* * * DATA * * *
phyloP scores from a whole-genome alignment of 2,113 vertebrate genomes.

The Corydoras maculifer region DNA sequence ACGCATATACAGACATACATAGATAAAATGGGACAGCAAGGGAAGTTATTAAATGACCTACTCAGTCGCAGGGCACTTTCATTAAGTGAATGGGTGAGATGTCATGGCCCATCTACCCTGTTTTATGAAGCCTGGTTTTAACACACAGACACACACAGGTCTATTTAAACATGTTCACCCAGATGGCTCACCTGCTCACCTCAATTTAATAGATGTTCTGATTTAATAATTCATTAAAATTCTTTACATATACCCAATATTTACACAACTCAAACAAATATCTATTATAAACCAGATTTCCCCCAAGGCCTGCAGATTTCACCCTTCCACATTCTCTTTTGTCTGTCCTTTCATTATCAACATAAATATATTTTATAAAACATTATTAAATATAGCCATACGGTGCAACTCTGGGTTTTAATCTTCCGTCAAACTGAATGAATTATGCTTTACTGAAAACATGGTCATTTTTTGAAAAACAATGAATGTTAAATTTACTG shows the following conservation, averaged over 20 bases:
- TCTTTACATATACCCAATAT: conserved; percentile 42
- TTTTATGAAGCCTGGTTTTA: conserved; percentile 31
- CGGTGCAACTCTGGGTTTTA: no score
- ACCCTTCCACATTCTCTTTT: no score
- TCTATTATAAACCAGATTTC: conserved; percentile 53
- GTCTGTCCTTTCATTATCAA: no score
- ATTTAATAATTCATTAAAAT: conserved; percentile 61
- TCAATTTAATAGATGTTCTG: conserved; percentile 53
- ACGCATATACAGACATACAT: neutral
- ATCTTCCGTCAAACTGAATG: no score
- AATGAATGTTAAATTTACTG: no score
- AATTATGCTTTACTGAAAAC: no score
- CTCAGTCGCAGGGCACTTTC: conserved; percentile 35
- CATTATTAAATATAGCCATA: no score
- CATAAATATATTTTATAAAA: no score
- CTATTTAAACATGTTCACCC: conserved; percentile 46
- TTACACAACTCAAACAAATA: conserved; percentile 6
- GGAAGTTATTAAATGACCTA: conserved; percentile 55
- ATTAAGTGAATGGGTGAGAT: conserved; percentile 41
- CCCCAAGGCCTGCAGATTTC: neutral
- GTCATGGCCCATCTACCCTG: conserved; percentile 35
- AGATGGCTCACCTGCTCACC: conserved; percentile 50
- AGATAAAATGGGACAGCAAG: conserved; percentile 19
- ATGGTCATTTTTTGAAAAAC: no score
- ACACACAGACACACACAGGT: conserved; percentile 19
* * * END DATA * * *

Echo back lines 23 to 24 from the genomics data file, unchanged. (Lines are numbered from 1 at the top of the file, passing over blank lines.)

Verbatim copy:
- GTCATGGCCCATCTACCCTG: conserved; percentile 35
- AGATGGCTCACCTGCTCACC: conserved; percentile 50